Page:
James Hinchcliffe watched the final day of Indianapolis 500 qualifying in street clothes, refusing to lobby for someone to give him their ride for "The Greatest Spectacle in Racing."
Hinchcliffe was bumped from the field of 33 in the first round of qualifying, and spent Sunday at Indianapolis Motor Speedway as a spectator. Schmidt Peterson Motorsports, one of IndyCar's anchor teams, wants the popular Canadian driver in the race, but Hinchcliffe acknowledged it is unlikely he will be part of the event.
"At this point, I believe I won't," he said. "I know there's precedent for doing that, but at the end of the day, every single driver in this race earned their way in and it's hard to knock someone out of that."
The clearest path to make it in would be replacing teammate and Indy-only driver Jay Howard.
Hinchcliffe is fifth in the season standings, and missing the Indy 500 will get him zero points in a race that scores double in the championship hunt. His primary sponsor, Arrow Electronics, has its name on a massive temporary suite complex in the speedway's first turn, and he's the centerpiece of Honda's national campaign.
Not having Hinchcliffe, a crossover star because of his runner-up appearance on "Dancing with the Stars," in the field is a disaster for all parties involved in his program.
And there was no immediate indication a solution was in the works. Rules prevent teams from making driver changes until qualifying ends, so the earliest Schmidt could replace Howard with Hinchcliffe is Monday. But Howard has been firm in that he won't give up the ride he raised the money to race, and qualified in the field.
Another possibility to get the two drivers bumped from the field — Hinchcliffe and Pippa Mann — on the starting grid vanished when Jay Frye, IndyCar's president of competition and operations, told The Associated Press the field would not be expanded.
It was common practice for decades for more than 33 drivers to show up at Indy and there have been scores have times a top driver failed to make the biggest race in America.
But "bumping" had faded away in a down economy and 35 drivers showed up at Indy this year for the first time in three seasons. It meant two would not make the race, but no one thought it would be Hinchcliffe or Mann, who is seeking to make her sixth Indy 500 and join Danica Patrick as the only women in the field.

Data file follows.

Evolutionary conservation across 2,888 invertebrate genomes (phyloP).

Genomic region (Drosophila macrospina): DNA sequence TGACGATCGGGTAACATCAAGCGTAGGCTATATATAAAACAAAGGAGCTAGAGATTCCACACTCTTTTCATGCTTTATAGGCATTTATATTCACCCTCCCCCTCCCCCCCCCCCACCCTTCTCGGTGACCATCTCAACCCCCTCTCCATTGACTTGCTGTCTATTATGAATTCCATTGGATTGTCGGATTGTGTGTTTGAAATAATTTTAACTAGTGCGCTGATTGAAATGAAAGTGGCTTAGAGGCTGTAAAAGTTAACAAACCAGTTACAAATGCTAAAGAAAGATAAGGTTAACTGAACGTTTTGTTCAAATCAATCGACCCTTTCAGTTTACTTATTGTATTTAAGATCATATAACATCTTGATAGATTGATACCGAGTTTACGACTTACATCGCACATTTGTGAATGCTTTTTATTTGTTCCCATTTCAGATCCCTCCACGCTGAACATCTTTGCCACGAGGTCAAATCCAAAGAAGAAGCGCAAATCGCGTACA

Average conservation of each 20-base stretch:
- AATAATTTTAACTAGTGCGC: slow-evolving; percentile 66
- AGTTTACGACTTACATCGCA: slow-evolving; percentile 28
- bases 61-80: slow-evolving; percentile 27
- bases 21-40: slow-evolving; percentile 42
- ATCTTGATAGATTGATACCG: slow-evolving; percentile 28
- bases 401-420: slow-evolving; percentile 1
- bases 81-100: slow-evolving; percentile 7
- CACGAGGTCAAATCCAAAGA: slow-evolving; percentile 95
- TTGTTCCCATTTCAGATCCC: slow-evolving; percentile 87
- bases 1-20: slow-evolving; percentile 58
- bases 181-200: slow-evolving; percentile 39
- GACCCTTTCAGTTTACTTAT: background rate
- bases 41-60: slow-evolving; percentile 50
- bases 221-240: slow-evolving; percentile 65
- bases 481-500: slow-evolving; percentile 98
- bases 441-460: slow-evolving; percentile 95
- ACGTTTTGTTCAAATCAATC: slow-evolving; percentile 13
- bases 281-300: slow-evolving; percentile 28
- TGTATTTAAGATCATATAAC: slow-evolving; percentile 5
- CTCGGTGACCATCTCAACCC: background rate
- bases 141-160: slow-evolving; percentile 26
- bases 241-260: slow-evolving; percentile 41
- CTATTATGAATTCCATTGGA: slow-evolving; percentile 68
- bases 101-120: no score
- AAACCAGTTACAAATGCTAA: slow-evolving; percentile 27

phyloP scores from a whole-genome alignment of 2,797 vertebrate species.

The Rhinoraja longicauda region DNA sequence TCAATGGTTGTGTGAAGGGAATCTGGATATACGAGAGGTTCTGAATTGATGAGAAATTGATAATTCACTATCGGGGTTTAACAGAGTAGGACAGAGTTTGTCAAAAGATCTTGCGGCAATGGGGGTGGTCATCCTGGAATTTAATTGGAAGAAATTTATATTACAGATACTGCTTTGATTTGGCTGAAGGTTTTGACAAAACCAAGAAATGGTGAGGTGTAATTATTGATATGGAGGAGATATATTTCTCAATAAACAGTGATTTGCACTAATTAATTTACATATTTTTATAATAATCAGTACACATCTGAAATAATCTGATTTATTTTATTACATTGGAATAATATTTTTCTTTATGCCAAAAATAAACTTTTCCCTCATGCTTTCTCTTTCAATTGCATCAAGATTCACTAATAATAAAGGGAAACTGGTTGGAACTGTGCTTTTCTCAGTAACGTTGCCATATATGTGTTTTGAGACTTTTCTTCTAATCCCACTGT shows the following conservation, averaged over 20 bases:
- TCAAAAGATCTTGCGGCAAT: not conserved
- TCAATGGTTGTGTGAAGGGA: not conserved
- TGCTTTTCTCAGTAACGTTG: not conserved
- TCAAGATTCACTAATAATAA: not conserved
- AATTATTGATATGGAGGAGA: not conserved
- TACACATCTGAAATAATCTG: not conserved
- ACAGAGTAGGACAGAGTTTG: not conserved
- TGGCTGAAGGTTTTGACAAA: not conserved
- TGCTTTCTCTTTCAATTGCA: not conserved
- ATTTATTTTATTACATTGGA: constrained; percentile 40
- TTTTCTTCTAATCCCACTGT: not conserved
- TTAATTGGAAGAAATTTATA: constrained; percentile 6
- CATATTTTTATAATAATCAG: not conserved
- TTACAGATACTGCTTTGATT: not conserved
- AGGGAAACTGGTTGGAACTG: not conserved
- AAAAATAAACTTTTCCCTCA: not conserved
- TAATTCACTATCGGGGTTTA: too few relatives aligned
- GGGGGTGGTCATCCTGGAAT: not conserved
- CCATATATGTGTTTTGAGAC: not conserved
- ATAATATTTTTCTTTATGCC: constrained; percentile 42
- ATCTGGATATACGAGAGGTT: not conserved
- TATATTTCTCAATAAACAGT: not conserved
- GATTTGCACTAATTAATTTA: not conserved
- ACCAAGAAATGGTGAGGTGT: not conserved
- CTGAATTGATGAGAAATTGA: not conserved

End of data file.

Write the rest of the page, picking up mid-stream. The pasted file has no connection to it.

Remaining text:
There's another avenue, too — cutting a deal for a qualified car. That's what Andretti Autosport did in 2011 to get Ryan Hunter-Reay back in the race after he failed to qualify.
That possibility has thrust others, such as Conor Daly, into the mix. He struggled to make the cut Saturday and qualified 33rd with the slowest average Sunday. But he's worked all year to put together his Indy program, and isn't interested in giving up his seat.
"I'm not getting out unless they give me millions of dollars," Daly said. "So no, I'm not getting out of it."
Howard is like every other one-off driver at Indy. He spends all year raising money just to run the 500, and was criticized at the start of the season by rival owner Chip Ganassi as a driver not fresh enough to be participating in the event. Ganassi cited Howard's role in a spectacular crash in last year's race with his own driver, Scott Dixon, as evidence.
Howard has 13 career IndyCar starts, and his appearance in last year's Indy 500 was his first race since 2011. He's a special third entrant on the Schmidt team for Indy and will start 28th, the inside of Row 10.
Hinchcliffe is the face of a national Honda campaign that's been running all season and Honda likely spent significant money on advertising time on ABC's broadcast next week. Not having him in the race would be a blow to Honda, his championship hopes, his sponsor and the rejuvenated Schmidt race team.
The 2016 Indy pole winner acknowledged that being left out hurts — but it could be worse. He nearly died at the speedway in a 2015 crash when an artery was pierced and IndyCar's medical staff had to prevent him from bleeding to death before he got to the hospital.
"I might not be in the 33, but I also wasn't sitting in a hospital with tubes coming out of me and 10 doctors around," Hinchcliffe said.
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